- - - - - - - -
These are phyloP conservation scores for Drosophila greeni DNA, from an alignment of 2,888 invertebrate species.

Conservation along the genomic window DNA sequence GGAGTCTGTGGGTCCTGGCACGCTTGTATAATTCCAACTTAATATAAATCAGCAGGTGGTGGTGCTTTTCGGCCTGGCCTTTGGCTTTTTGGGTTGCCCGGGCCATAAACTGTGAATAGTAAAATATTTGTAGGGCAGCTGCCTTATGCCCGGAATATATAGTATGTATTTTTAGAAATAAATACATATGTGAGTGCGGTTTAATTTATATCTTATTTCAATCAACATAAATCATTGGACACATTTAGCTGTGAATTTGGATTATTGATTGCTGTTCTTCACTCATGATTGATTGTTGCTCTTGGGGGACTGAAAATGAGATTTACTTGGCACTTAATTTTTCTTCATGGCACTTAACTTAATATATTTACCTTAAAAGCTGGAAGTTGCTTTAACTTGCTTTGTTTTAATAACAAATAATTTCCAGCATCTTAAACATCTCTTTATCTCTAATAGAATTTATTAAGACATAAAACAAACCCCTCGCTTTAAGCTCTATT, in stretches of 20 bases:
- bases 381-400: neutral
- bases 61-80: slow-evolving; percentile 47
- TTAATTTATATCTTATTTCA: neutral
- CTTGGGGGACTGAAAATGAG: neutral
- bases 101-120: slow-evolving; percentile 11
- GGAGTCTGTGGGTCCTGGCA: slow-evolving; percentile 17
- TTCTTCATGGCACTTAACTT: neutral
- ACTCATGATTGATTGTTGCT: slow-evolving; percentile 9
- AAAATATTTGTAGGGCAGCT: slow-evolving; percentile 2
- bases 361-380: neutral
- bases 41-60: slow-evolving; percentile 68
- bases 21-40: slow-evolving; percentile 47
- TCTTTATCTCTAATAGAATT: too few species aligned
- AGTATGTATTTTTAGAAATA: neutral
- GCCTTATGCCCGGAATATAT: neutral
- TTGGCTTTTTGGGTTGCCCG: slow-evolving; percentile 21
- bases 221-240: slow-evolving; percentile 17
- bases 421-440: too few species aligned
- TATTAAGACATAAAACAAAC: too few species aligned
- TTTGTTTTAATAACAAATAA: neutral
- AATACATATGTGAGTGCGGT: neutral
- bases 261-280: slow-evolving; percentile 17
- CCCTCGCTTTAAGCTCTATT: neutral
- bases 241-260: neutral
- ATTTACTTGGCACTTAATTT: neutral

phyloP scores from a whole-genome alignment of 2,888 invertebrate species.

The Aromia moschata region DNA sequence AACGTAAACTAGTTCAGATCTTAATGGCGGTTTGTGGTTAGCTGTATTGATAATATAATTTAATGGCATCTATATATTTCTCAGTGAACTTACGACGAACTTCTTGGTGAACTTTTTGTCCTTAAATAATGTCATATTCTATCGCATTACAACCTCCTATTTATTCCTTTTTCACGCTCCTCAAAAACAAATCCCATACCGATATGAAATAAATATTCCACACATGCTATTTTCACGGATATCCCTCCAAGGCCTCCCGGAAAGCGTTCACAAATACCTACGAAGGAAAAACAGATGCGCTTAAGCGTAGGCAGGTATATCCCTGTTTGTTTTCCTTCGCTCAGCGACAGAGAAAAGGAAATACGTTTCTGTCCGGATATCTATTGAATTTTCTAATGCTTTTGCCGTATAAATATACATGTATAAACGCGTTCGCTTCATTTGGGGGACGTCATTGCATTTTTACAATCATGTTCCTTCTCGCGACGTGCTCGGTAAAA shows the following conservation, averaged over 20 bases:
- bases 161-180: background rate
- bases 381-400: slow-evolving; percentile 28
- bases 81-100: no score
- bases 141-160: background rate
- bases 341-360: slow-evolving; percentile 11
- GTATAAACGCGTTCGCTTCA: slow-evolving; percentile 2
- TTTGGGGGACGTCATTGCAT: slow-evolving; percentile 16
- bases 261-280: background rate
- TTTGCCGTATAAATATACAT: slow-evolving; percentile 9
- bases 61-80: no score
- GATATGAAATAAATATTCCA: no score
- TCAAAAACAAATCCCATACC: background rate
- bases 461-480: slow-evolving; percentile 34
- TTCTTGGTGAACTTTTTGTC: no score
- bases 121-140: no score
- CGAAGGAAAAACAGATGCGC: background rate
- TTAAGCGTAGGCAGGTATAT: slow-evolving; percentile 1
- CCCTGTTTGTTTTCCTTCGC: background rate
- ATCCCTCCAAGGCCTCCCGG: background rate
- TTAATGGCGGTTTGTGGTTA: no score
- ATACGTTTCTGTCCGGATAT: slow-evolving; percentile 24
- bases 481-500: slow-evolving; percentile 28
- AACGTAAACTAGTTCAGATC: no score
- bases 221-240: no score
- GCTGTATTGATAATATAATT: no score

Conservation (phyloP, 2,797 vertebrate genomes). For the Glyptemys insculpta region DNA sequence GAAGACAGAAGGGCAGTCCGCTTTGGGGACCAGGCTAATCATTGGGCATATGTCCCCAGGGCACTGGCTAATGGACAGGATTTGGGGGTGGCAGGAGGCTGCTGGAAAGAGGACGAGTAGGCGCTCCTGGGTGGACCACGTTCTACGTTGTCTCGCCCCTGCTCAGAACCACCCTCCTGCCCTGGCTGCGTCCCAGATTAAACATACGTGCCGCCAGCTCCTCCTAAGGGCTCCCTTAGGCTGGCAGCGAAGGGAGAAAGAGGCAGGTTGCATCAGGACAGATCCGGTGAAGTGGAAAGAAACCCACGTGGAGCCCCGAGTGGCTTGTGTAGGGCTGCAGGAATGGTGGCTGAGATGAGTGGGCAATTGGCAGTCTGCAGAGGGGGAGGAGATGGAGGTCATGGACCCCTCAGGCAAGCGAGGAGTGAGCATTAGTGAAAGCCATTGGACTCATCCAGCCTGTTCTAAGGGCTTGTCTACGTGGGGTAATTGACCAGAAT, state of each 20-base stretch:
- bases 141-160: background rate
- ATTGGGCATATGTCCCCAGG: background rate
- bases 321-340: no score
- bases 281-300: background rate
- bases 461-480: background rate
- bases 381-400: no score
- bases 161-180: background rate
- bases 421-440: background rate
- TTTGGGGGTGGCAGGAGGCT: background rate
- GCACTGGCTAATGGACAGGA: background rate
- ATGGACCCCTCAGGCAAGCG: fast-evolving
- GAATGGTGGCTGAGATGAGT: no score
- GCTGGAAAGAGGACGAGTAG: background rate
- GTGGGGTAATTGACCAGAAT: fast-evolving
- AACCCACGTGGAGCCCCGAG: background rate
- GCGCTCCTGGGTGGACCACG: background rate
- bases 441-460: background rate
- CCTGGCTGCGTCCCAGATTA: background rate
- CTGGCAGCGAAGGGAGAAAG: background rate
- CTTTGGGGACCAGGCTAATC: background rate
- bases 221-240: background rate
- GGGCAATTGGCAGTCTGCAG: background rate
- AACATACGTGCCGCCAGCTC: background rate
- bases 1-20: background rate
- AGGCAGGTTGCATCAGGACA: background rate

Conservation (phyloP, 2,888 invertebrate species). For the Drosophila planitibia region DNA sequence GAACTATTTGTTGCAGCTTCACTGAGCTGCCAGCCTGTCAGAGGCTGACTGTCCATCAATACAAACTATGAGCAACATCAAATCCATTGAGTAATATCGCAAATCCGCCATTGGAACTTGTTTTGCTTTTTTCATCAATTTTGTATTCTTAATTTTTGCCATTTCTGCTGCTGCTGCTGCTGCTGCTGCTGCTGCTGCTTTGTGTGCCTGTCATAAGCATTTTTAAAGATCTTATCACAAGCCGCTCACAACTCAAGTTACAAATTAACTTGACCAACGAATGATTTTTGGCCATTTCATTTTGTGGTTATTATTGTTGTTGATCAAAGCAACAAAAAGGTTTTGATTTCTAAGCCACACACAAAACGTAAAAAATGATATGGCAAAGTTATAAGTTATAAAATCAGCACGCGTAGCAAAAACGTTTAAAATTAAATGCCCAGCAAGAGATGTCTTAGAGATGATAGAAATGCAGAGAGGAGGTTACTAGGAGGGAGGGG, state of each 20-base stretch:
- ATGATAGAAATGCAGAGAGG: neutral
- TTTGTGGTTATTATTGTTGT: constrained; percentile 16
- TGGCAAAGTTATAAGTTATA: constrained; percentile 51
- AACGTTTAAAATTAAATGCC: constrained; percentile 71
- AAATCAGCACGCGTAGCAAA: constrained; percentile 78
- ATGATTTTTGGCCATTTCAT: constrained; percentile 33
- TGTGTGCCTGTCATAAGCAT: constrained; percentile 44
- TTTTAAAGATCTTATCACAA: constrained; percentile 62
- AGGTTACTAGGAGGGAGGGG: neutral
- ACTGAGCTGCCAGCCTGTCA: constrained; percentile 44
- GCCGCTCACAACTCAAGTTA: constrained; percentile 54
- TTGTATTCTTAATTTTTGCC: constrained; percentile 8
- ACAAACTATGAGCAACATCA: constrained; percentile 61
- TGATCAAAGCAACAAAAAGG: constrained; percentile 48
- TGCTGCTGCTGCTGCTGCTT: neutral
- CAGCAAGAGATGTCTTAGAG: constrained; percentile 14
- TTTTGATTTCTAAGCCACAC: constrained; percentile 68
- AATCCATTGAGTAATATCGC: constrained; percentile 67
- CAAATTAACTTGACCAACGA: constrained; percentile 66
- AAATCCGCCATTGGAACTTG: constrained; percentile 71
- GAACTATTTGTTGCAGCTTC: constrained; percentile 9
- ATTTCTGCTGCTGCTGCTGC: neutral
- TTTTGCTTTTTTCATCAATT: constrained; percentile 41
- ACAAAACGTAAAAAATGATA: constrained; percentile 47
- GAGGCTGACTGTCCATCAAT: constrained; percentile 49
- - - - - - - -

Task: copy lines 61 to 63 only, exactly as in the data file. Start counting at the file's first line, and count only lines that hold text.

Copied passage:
- bases 381-400: no score
- bases 161-180: background rate
- bases 421-440: background rate